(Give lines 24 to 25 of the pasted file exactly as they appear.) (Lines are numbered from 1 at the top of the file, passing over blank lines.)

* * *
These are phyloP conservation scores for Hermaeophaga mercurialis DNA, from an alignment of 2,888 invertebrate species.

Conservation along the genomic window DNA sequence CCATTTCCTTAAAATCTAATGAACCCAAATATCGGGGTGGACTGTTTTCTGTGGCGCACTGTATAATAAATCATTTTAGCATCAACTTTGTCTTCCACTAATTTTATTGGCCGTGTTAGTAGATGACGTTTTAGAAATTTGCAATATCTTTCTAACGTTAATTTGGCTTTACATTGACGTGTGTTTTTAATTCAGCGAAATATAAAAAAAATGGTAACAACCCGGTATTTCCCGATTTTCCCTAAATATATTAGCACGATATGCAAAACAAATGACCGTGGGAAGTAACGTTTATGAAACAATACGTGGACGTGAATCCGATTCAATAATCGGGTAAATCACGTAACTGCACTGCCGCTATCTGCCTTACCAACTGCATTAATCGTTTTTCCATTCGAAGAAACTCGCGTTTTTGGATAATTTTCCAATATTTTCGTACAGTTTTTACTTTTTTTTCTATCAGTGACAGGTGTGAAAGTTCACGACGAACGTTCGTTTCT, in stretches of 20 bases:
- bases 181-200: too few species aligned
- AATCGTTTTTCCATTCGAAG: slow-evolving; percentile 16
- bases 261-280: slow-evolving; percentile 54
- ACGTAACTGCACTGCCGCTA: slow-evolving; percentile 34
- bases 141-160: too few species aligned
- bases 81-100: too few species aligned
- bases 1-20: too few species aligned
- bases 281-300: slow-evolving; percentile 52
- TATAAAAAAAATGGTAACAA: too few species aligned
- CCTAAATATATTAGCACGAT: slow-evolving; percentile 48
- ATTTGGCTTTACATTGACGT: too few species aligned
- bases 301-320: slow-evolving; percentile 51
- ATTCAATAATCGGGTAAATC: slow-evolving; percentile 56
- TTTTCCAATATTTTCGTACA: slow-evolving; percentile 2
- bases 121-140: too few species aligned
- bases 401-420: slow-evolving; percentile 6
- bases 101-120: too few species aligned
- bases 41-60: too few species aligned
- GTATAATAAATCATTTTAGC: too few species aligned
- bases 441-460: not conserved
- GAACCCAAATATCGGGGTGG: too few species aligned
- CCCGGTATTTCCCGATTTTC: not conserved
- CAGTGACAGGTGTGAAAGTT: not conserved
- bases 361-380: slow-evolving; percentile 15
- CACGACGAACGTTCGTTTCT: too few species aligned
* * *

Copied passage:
- CCCGGTATTTCCCGATTTTC: not conserved
- CAGTGACAGGTGTGAAAGTT: not conserved